When the Provo Tabernacle, a historic building belonging to The Church of Jesus Christ of Latter-day Saints, was destroyed by fire, many were devastated by the loss of the historically significant building. However, the Mormons (a nickname for members of the Church) quickly turned the tragedy into a blessing by deciding to build Provo’s second Mormon temple on the site. Archaeologists were brought in to assist with the excavation, to ensure no historical artifacts were lost. This provided an opportunity for archaeology students at nearby Brigham Young University to gain valuable field work experience.
During the excavation, a baptistry from the 1870s was uncovered. It was the oldest in the area, and at least the fifth oldest in Utah. Prior to its building, Mormons had to be baptized in rivers and lakes. The baptistery, which has a 5×9 foot font, was built around 1875 and was used until at least 1906. Archaeologists knew it existed, but were not sure where it was on the block of land. The Church history department chose to find and excavate the font, using high powered lasers that detect underground objects. This allowed them to know where to dig and to protect the font as they worked.
The original site contained a meetinghouse, first built in the 1850s and 1860s, the baptistry, and the tabernacle. The tabernacle was built in the 1890s. There was also a caretaker’s cottage.
A news release from the Mormons describes the original font construction:
“The font floor has three layers of wood laid in crisscross fashion and was held together with nails and screws. As the screws were tightened, the wood was pulled together to form a floor solid enough to hold water. The excavation unearthed a water pipe used to fill the font and a drain to empty it. In early photographs of the baptistry a chimney is shown, which archeologists believe vented a stove that heated the water to make the facility usable year-round. Large quantities of painted plaster fragments were also discovered, revealing the original sky-blue color of the baptistry’s interior walls.”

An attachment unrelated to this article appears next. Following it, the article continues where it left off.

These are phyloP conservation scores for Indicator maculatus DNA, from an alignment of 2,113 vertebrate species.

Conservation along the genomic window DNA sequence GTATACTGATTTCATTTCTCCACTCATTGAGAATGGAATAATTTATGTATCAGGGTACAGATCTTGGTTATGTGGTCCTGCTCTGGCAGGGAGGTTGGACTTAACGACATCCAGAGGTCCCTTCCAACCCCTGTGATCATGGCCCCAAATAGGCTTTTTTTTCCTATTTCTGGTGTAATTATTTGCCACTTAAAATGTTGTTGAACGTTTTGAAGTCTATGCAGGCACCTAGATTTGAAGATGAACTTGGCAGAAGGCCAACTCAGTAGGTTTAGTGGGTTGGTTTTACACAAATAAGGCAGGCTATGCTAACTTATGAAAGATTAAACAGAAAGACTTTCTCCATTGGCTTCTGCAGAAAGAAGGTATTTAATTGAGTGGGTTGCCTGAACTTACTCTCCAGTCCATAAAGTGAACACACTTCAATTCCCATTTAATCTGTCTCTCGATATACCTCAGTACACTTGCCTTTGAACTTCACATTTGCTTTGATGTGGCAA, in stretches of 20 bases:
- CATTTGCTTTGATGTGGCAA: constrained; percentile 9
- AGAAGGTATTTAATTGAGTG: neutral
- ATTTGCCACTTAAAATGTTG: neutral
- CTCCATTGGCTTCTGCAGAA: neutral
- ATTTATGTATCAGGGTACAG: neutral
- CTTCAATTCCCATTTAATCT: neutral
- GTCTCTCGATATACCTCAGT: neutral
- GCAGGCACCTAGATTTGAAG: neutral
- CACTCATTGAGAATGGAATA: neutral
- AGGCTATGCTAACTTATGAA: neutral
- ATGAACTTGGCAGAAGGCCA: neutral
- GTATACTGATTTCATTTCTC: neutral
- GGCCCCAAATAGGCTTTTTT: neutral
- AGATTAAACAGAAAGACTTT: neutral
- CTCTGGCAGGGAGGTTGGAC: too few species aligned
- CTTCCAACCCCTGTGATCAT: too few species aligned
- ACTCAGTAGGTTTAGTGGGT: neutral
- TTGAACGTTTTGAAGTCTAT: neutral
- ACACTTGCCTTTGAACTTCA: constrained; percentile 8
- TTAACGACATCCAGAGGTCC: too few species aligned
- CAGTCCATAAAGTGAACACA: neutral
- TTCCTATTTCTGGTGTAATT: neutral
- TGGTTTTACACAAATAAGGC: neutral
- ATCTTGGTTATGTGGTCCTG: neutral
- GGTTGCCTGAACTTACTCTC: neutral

A temple is now being built at the location. Mormon temples are not used for weekly Sabbath worship. Those regular worship services are held on Sundays and are open to the public. Temples are closed on the Sabbath. They are, after the initial open houses, dedicated and then are open only to Mormons who have been members of the Church for at least a year and are keeping the commandments of God. Teenagers fourteen and older are admitted to a small portion of the temple for special ordinances and children may enter only to be “sealed” (joined) to their parents if the parents receive an eternal marriage after having children or if children are adopted. Children born to parents already married in the temples are automatically sealed to their parents. Mormon believe families are meant to last for eternity, not just this life. Only in a Mormon temple can this ordinance take place.
Read about the discovery of the historic Mormon baptistry.
Terrie Lynn Bittner
The late Terrie Lynn Bittner—beloved wife, mother, grandmother, and friend—was the author of two homeschooling books and numerous articles, including several that appeared in Latter-day Saint magazines. She became a member of the Church at the age of 17 and began sharing her faith online in 1992.